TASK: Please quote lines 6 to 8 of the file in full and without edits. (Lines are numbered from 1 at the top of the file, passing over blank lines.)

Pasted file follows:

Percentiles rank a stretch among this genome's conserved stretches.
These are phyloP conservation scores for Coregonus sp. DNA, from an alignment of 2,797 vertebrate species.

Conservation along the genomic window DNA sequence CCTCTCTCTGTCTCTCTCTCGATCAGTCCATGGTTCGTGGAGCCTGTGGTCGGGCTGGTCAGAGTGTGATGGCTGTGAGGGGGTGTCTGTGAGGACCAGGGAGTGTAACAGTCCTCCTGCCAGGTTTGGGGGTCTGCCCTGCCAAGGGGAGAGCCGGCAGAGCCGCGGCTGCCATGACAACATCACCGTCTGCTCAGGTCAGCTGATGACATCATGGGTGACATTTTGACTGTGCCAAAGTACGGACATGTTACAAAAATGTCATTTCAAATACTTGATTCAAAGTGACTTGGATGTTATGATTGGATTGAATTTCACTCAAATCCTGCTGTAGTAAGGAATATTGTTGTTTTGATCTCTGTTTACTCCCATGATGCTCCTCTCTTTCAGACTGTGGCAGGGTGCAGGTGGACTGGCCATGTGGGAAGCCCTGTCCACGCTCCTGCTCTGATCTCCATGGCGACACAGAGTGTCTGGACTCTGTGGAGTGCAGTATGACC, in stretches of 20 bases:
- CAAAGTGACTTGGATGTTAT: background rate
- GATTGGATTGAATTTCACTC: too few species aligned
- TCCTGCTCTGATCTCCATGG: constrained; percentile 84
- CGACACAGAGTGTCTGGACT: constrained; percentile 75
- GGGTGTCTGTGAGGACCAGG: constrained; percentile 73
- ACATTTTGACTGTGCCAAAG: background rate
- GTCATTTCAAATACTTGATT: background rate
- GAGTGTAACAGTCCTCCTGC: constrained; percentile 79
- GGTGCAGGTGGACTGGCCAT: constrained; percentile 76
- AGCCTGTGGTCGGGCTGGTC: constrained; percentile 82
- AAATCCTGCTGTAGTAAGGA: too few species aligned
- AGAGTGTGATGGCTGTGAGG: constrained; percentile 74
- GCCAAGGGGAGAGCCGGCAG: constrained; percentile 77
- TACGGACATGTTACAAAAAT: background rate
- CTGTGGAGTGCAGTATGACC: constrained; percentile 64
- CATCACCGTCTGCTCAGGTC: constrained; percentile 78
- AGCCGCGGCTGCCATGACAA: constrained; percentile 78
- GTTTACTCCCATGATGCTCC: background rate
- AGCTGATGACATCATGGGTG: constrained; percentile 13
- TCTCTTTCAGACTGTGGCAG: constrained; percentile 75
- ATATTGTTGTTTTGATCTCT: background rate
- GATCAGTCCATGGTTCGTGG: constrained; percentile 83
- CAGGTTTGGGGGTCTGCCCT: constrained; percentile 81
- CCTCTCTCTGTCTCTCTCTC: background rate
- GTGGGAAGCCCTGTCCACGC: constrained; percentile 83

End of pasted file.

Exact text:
- TCCTGCTCTGATCTCCATGG: constrained; percentile 84
- CGACACAGAGTGTCTGGACT: constrained; percentile 75
- GGGTGTCTGTGAGGACCAGG: constrained; percentile 73